Karol Borsuk conjectured in 1933 that every bounded set in can be covered by sets of smaller diameter. Jeff Kahn and I found a counterexample in 1993. It is based on the Frankl-Wilson theorem.

Let be the set of vectors of length . Suppose that and is a prime, as the conditions of Frankl-Wilson theorem require. Let . All vectors in are unit vectors.

Consider the set . is a subset of .

**Remark:** If , regard as the by matrix with entries .

It is easy to verify that:

**Claim:** .

It follows that all vectors in are unit vectors, and that the inner product between every two of them is nonnegative. The diameter of is therefore . (Here we use the fact that the square of the distance between two unit vectors and is 2 minus twice their inner product.)

Suppose that has a smaller diameter. Write for some subset of . This means that (and hence also ) does not contain two orthogonal vectors and therefore by the Frankl-Wilson theorem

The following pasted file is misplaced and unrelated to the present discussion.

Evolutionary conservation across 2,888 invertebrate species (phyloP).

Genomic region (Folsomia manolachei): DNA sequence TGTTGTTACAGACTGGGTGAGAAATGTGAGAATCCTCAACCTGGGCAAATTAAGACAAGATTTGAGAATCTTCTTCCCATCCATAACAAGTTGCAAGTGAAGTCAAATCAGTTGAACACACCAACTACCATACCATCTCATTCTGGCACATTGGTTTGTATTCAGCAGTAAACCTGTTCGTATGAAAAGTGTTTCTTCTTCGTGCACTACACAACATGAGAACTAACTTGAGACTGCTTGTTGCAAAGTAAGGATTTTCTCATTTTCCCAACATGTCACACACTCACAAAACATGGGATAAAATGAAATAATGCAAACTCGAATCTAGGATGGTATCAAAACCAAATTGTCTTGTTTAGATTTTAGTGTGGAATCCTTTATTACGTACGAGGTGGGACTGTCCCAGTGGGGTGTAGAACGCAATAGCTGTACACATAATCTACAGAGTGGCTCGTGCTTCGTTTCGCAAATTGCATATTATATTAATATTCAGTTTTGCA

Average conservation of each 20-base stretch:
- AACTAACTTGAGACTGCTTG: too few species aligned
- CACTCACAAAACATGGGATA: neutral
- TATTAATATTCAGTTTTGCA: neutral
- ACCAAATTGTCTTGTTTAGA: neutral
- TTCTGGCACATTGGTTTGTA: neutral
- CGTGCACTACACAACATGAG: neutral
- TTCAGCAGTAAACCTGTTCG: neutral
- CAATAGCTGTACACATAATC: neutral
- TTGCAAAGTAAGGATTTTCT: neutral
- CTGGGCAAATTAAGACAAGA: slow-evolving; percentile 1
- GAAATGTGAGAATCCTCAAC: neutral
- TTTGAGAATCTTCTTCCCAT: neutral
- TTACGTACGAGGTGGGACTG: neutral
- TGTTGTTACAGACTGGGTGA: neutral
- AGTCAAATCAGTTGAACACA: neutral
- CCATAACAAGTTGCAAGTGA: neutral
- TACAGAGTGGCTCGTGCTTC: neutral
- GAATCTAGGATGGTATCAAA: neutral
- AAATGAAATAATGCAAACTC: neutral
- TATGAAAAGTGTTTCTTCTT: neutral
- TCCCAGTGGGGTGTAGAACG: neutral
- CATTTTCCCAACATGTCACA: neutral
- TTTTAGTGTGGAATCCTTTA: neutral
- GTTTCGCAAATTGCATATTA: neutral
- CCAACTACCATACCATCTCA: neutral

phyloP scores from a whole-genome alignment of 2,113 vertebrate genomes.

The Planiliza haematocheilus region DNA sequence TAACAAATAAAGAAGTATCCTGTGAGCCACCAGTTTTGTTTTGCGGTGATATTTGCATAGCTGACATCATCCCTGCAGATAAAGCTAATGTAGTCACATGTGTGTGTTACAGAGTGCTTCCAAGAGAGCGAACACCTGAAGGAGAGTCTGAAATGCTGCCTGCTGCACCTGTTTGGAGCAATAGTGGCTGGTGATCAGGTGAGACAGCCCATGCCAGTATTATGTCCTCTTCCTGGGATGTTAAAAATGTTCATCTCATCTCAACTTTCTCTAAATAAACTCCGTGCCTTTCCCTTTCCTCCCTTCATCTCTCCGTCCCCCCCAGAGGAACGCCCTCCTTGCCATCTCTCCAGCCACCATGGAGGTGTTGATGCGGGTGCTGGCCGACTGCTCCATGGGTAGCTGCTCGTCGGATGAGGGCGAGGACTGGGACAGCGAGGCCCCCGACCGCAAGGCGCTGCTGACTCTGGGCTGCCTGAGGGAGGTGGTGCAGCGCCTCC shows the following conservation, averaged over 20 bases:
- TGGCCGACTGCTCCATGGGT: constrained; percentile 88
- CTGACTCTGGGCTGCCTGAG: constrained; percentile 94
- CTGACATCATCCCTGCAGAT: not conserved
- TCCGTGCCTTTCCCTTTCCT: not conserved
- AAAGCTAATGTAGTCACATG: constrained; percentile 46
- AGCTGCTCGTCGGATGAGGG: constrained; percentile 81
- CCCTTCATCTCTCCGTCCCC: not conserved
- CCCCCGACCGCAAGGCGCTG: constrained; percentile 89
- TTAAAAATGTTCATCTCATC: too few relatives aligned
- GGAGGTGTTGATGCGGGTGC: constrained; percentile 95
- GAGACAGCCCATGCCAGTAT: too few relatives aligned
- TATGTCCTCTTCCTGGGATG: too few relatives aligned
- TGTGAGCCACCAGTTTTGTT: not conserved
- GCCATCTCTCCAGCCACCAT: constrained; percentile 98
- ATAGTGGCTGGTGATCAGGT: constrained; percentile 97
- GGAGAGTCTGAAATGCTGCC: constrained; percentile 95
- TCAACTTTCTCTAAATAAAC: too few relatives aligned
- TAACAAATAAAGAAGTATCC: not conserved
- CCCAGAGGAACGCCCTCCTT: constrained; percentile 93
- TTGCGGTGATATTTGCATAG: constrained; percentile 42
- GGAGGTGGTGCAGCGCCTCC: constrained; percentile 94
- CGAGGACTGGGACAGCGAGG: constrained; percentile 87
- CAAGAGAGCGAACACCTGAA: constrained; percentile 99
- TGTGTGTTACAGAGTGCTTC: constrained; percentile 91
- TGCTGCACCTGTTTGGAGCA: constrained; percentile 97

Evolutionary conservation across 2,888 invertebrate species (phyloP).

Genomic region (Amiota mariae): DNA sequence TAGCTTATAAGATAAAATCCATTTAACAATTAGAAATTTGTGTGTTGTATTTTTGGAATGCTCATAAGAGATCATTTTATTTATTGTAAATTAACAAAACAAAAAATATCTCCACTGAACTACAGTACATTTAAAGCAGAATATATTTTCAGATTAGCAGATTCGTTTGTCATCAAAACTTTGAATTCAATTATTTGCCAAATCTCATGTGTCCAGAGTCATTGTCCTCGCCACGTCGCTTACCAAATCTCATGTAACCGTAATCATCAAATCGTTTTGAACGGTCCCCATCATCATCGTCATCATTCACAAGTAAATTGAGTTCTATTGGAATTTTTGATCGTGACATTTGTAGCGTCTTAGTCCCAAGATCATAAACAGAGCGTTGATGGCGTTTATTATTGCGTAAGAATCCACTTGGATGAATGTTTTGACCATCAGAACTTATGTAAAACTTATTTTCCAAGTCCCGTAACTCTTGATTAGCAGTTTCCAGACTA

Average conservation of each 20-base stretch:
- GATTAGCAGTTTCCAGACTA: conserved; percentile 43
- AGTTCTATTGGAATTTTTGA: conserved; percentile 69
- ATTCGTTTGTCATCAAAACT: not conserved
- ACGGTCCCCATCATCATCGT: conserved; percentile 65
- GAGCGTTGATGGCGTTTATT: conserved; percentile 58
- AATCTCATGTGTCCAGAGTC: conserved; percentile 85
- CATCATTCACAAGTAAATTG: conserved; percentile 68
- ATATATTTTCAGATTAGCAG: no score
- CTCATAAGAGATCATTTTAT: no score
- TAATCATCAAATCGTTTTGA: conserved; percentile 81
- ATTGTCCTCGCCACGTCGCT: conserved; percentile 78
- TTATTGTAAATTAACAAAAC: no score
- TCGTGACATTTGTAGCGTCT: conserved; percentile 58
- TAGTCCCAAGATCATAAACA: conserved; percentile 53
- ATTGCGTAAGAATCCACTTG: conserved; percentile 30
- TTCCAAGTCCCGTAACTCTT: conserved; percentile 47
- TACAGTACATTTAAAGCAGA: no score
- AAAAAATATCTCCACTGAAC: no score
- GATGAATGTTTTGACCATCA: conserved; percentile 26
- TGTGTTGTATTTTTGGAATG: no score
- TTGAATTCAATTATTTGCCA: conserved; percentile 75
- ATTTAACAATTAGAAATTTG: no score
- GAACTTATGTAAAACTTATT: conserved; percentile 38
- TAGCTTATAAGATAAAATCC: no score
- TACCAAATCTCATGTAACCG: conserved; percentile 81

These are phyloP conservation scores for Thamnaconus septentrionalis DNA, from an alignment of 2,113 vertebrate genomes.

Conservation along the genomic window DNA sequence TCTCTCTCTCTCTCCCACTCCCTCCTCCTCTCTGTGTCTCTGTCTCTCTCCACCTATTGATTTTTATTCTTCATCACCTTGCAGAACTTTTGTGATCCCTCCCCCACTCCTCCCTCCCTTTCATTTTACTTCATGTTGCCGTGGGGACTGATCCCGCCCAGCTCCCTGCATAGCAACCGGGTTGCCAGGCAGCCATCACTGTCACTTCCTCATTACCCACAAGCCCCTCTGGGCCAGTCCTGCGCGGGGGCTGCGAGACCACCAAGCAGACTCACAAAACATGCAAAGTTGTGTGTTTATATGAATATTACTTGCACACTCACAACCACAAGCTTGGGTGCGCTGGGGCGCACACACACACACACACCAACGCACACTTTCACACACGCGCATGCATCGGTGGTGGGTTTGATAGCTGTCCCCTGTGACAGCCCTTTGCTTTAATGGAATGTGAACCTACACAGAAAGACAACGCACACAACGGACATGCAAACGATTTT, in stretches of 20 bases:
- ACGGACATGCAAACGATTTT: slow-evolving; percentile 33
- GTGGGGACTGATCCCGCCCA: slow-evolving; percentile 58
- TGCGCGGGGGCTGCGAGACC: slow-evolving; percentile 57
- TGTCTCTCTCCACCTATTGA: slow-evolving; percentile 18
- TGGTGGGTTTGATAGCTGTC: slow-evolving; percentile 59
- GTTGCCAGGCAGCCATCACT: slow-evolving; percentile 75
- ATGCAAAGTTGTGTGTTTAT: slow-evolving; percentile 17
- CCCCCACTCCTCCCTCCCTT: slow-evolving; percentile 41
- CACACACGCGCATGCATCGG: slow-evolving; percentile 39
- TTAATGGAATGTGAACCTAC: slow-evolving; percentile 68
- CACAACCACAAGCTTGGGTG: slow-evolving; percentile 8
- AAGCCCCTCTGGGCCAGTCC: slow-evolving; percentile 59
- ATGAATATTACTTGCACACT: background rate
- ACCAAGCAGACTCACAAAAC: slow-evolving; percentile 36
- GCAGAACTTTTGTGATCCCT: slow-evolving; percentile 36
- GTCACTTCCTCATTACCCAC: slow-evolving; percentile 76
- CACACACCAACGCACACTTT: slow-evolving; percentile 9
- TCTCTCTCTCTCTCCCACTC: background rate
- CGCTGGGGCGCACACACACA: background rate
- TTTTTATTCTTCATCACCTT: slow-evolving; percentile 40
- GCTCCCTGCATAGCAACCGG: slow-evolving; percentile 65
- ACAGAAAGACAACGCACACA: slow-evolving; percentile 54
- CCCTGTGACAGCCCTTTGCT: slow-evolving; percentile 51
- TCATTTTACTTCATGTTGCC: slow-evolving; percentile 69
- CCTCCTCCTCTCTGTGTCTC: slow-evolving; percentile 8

.

It follows that the number of sets of smaller diameter needed to cover is at least . This clearly refutes Borsuk’s conjecture for large enough . **Sababa.**

Let me explain in a few more words how looks like when is large. the dominant binomial coefficient in the the sum defining is . (Since every binomial coefficient in the sum is smaller than half the next binomial coefficient.) is smaller than . When is large this binomial coefficient equal to , where is the entropy function. To verify it and even to get better estimates you can use Stirling’s formula.

We will further discuss Borsuk’s conjecture and related problems in a later post.

An extremely flattering I was very happy to read a description of the work of Jeff Kahn and me in the context of surprises in mathematics and theoretical computer science can be found in Dick’s Lipton’s blog.

Here is a wikipedia article on the problem http://en.wikipedia.org/wiki/Borsuk%27s_conjecture

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I disagree. I think my post is well deserved. One of the cool results of all time. And one of the biggest surprises.

dick

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